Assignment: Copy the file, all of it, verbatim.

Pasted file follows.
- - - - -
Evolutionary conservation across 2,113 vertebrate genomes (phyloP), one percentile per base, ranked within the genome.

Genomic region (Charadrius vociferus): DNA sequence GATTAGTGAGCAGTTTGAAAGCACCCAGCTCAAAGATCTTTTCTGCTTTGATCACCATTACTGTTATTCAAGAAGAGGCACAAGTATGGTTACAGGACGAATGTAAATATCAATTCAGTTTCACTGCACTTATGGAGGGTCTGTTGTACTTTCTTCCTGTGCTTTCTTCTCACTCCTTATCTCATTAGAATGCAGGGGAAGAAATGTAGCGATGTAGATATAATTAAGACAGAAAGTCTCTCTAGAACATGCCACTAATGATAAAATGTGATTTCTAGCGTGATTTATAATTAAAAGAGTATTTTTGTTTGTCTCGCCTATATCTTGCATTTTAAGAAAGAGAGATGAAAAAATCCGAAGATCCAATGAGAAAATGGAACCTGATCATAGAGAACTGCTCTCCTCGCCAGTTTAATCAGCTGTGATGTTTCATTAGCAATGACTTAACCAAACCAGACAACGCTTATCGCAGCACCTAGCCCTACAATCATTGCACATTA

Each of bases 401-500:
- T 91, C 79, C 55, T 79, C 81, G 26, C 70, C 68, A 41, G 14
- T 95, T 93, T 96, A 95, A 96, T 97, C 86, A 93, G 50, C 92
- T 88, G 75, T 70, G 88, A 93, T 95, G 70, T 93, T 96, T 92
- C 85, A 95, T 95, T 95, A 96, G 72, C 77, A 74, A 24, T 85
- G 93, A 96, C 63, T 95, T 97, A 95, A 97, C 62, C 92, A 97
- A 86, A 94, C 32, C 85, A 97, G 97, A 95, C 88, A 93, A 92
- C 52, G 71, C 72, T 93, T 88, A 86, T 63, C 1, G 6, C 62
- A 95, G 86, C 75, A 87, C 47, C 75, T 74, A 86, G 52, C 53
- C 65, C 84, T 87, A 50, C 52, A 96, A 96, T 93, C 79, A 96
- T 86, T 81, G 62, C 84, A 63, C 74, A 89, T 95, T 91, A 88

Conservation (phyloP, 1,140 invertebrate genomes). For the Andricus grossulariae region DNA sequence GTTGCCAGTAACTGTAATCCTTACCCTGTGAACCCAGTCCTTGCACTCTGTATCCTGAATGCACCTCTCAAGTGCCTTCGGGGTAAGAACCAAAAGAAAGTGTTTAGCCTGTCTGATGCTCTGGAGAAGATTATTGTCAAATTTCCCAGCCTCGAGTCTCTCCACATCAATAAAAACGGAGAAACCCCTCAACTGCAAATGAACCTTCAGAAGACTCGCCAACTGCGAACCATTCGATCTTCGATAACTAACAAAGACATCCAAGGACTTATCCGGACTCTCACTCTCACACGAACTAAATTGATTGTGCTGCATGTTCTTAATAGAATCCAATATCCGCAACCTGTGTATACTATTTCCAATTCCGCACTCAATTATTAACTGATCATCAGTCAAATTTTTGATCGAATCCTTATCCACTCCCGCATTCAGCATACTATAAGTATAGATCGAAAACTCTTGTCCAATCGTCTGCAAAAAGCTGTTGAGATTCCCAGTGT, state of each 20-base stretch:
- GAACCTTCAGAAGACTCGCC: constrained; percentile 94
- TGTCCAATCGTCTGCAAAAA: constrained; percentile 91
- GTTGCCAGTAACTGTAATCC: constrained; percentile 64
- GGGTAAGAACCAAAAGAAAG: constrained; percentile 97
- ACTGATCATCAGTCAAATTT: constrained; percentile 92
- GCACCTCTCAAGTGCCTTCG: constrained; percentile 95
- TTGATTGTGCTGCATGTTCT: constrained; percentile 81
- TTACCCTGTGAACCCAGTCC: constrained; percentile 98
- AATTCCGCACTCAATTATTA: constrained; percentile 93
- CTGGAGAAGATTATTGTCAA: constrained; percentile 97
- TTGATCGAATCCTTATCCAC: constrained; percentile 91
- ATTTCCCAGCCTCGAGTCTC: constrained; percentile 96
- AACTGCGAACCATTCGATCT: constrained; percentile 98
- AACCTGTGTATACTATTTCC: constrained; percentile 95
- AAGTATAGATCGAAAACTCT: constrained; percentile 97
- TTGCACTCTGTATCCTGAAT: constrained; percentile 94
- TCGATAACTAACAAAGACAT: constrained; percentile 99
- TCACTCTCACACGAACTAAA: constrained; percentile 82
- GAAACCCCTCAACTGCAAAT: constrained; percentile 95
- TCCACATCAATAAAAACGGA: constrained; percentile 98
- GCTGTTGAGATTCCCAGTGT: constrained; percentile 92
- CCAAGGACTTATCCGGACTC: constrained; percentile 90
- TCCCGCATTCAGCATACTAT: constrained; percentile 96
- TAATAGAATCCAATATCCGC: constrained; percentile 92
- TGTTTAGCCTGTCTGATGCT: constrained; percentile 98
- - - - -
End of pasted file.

Evolutionary conservation across 2,113 vertebrate genomes (phyloP), one percentile per base, ranked within the genome.

Genomic region (Charadrius vociferus): DNA sequence GATTAGTGAGCAGTTTGAAAGCACCCAGCTCAAAGATCTTTTCTGCTTTGATCACCATTACTGTTATTCAAGAAGAGGCACAAGTATGGTTACAGGACGAATGTAAATATCAATTCAGTTTCACTGCACTTATGGAGGGTCTGTTGTACTTTCTTCCTGTGCTTTCTTCTCACTCCTTATCTCATTAGAATGCAGGGGAAGAAATGTAGCGATGTAGATATAATTAAGACAGAAAGTCTCTCTAGAACATGCCACTAATGATAAAATGTGATTTCTAGCGTGATTTATAATTAAAAGAGTATTTTTGTTTGTCTCGCCTATATCTTGCATTTTAAGAAAGAGAGATGAAAAAATCCGAAGATCCAATGAGAAAATGGAACCTGATCATAGAGAACTGCTCTCCTCGCCAGTTTAATCAGCTGTGATGTTTCATTAGCAATGACTTAACCAAACCAGACAACGCTTATCGCAGCACCTAGCCCTACAATCATTGCACATTA

Each of bases 401-500:
- T 91, C 79, C 55, T 79, C 81, G 26, C 70, C 68, A 41, G 14
- T 95, T 93, T 96, A 95, A 96, T 97, C 86, A 93, G 50, C 92
- T 88, G 75, T 70, G 88, A 93, T 95, G 70, T 93, T 96, T 92
- C 85, A 95, T 95, T 95, A 96, G 72, C 77, A 74, A 24, T 85
- G 93, A 96, C 63, T 95, T 97, A 95, A 97, C 62, C 92, A 97
- A 86, A 94, C 32, C 85, A 97, G 97, A 95, C 88, A 93, A 92
- C 52, G 71, C 72, T 93, T 88, A 86, T 63, C 1, G 6, C 62
- A 95, G 86, C 75, A 87, C 47, C 75, T 74, A 86, G 52, C 53
- C 65, C 84, T 87, A 50, C 52, A 96, A 96, T 93, C 79, A 96
- T 86, T 81, G 62, C 84, A 63, C 74, A 89, T 95, T 91, A 88

Conservation (phyloP, 1,140 invertebrate genomes). For the Andricus grossulariae region DNA sequence GTTGCCAGTAACTGTAATCCTTACCCTGTGAACCCAGTCCTTGCACTCTGTATCCTGAATGCACCTCTCAAGTGCCTTCGGGGTAAGAACCAAAAGAAAGTGTTTAGCCTGTCTGATGCTCTGGAGAAGATTATTGTCAAATTTCCCAGCCTCGAGTCTCTCCACATCAATAAAAACGGAGAAACCCCTCAACTGCAAATGAACCTTCAGAAGACTCGCCAACTGCGAACCATTCGATCTTCGATAACTAACAAAGACATCCAAGGACTTATCCGGACTCTCACTCTCACACGAACTAAATTGATTGTGCTGCATGTTCTTAATAGAATCCAATATCCGCAACCTGTGTATACTATTTCCAATTCCGCACTCAATTATTAACTGATCATCAGTCAAATTTTTGATCGAATCCTTATCCACTCCCGCATTCAGCATACTATAAGTATAGATCGAAAACTCTTGTCCAATCGTCTGCAAAAAGCTGTTGAGATTCCCAGTGT, state of each 20-base stretch:
- GAACCTTCAGAAGACTCGCC: constrained; percentile 94
- TGTCCAATCGTCTGCAAAAA: constrained; percentile 91
- GTTGCCAGTAACTGTAATCC: constrained; percentile 64
- GGGTAAGAACCAAAAGAAAG: constrained; percentile 97
- ACTGATCATCAGTCAAATTT: constrained; percentile 92
- GCACCTCTCAAGTGCCTTCG: constrained; percentile 95
- TTGATTGTGCTGCATGTTCT: constrained; percentile 81
- TTACCCTGTGAACCCAGTCC: constrained; percentile 98
- AATTCCGCACTCAATTATTA: constrained; percentile 93
- CTGGAGAAGATTATTGTCAA: constrained; percentile 97
- TTGATCGAATCCTTATCCAC: constrained; percentile 91
- ATTTCCCAGCCTCGAGTCTC: constrained; percentile 96
- AACTGCGAACCATTCGATCT: constrained; percentile 98
- AACCTGTGTATACTATTTCC: constrained; percentile 95
- AAGTATAGATCGAAAACTCT: constrained; percentile 97
- TTGCACTCTGTATCCTGAAT: constrained; percentile 94
- TCGATAACTAACAAAGACAT: constrained; percentile 99
- TCACTCTCACACGAACTAAA: constrained; percentile 82
- GAAACCCCTCAACTGCAAAT: constrained; percentile 95
- TCCACATCAATAAAAACGGA: constrained; percentile 98
- GCTGTTGAGATTCCCAGTGT: constrained; percentile 92
- CCAAGGACTTATCCGGACTC: constrained; percentile 90
- TCCCGCATTCAGCATACTAT: constrained; percentile 96
- TAATAGAATCCAATATCCGC: constrained; percentile 92
- TGTTTAGCCTGTCTGATGCT: constrained; percentile 98